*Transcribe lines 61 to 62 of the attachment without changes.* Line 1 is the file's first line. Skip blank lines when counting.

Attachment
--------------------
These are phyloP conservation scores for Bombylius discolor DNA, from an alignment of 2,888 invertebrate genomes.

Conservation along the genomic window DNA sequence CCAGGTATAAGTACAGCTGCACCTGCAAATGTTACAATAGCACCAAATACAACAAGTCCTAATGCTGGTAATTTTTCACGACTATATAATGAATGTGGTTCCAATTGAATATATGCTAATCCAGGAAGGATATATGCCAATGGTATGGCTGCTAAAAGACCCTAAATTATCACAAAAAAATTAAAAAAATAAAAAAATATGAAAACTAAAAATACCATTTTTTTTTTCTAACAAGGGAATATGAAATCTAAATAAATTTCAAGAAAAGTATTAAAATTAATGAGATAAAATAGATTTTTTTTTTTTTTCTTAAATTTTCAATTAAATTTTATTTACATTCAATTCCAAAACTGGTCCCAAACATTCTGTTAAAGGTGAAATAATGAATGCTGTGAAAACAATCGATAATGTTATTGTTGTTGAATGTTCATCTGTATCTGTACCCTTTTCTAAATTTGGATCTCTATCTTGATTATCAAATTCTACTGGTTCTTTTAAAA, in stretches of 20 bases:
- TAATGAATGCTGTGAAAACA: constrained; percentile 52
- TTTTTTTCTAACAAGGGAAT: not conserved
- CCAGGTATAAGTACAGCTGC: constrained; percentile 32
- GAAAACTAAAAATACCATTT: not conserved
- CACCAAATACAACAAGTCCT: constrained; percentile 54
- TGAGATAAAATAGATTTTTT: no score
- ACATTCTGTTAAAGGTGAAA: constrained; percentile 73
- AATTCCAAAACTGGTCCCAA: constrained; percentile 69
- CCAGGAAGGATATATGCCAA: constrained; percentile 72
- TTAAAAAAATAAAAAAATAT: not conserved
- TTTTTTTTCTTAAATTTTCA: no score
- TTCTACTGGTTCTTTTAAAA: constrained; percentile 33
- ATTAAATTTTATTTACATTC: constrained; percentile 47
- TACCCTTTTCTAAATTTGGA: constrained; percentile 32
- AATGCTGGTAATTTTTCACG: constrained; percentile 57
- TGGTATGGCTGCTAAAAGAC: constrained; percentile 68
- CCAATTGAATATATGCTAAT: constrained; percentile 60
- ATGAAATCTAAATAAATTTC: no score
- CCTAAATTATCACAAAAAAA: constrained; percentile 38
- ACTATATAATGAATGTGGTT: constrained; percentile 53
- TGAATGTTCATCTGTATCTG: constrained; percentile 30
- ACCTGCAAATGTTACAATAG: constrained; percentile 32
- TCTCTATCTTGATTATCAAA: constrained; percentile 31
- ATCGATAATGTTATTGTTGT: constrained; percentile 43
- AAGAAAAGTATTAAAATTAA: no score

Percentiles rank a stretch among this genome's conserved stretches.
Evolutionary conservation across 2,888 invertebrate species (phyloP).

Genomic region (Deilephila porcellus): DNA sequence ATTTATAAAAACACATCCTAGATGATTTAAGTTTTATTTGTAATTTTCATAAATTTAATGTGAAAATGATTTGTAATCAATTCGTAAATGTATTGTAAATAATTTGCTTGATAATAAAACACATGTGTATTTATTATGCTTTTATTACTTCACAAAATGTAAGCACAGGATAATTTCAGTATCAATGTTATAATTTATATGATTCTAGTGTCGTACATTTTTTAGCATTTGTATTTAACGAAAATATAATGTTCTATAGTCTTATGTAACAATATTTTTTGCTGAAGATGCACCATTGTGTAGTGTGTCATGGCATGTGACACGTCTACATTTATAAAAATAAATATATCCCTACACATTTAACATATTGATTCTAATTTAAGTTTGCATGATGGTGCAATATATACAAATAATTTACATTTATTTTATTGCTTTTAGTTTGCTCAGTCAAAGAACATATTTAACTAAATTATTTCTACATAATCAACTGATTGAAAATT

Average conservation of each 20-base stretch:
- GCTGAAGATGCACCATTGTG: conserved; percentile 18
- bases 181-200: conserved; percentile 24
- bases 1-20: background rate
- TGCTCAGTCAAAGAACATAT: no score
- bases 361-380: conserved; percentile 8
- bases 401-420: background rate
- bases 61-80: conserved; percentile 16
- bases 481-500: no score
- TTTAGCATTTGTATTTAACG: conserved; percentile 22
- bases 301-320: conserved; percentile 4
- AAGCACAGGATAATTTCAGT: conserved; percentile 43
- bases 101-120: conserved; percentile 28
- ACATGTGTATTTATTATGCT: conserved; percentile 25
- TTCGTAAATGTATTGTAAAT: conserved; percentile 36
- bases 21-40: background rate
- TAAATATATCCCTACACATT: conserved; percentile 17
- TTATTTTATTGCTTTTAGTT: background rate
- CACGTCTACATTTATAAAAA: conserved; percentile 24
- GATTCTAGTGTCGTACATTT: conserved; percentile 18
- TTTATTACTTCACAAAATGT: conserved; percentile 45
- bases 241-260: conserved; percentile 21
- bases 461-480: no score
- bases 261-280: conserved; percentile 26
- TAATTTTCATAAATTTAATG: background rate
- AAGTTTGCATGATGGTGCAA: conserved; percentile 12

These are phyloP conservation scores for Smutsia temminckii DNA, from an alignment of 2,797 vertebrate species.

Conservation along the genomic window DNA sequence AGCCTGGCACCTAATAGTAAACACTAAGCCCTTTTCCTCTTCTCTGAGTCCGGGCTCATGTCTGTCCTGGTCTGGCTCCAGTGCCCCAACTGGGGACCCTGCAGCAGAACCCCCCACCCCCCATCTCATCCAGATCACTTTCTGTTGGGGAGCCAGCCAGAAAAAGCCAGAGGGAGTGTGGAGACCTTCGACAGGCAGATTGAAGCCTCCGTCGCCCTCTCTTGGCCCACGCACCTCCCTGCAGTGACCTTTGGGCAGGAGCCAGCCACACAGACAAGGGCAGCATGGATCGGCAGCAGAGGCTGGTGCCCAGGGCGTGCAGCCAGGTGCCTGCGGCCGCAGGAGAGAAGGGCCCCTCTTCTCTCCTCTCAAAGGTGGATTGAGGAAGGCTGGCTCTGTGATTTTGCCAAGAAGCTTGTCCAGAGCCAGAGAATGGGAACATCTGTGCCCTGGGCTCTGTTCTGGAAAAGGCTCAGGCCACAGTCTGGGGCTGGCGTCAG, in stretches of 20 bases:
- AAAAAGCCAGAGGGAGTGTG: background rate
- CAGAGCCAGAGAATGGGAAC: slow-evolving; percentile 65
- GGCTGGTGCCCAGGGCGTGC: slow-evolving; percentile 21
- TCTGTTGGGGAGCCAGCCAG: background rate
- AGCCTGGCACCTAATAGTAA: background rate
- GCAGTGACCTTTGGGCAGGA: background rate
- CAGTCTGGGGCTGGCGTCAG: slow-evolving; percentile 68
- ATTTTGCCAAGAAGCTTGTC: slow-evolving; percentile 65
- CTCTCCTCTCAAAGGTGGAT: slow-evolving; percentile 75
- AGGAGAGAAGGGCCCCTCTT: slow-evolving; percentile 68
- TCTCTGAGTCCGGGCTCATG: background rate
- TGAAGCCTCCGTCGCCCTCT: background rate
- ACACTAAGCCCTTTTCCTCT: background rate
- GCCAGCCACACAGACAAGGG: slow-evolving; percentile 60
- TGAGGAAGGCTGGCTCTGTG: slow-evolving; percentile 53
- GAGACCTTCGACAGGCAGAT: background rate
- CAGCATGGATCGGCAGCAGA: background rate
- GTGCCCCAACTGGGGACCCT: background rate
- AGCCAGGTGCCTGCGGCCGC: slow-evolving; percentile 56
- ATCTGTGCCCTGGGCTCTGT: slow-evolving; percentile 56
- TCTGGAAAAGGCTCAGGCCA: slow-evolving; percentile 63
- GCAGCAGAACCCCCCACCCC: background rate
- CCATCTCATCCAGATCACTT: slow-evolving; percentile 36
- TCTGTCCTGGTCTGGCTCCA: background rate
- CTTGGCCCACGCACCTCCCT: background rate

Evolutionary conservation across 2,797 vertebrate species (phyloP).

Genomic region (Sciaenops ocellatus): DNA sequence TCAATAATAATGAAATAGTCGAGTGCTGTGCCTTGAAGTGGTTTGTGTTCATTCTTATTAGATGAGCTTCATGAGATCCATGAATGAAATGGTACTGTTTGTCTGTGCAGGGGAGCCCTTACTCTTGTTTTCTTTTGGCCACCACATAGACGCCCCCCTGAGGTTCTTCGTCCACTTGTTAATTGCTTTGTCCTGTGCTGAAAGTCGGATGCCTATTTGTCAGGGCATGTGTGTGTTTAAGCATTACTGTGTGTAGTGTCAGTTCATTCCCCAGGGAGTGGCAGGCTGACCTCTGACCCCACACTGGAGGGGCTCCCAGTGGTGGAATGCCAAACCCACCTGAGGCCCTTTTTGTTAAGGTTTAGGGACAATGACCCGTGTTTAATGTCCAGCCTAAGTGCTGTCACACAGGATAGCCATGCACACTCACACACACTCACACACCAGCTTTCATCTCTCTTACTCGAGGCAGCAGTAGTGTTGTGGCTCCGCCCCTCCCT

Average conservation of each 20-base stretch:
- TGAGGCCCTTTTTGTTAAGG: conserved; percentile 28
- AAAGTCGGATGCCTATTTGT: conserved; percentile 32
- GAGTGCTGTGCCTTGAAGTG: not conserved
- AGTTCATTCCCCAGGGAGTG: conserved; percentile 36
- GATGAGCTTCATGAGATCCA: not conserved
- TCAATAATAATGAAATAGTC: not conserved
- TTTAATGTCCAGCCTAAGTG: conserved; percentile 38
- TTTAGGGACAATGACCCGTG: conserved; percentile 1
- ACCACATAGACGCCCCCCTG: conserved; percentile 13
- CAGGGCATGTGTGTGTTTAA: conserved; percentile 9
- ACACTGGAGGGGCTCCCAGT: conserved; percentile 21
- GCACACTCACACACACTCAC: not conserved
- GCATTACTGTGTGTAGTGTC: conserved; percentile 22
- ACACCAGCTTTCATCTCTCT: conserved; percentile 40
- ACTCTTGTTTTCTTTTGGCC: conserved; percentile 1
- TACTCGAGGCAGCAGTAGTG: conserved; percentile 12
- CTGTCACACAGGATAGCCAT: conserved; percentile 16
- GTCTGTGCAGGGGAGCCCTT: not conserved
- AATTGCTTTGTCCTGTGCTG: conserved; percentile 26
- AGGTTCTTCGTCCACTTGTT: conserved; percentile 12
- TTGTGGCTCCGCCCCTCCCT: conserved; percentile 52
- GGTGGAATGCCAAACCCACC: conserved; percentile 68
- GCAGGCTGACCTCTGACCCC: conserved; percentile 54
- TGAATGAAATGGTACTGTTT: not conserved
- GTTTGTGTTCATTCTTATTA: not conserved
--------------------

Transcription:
- GGCTGGTGCCCAGGGCGTGC: slow-evolving; percentile 21
- TCTGTTGGGGAGCCAGCCAG: background rate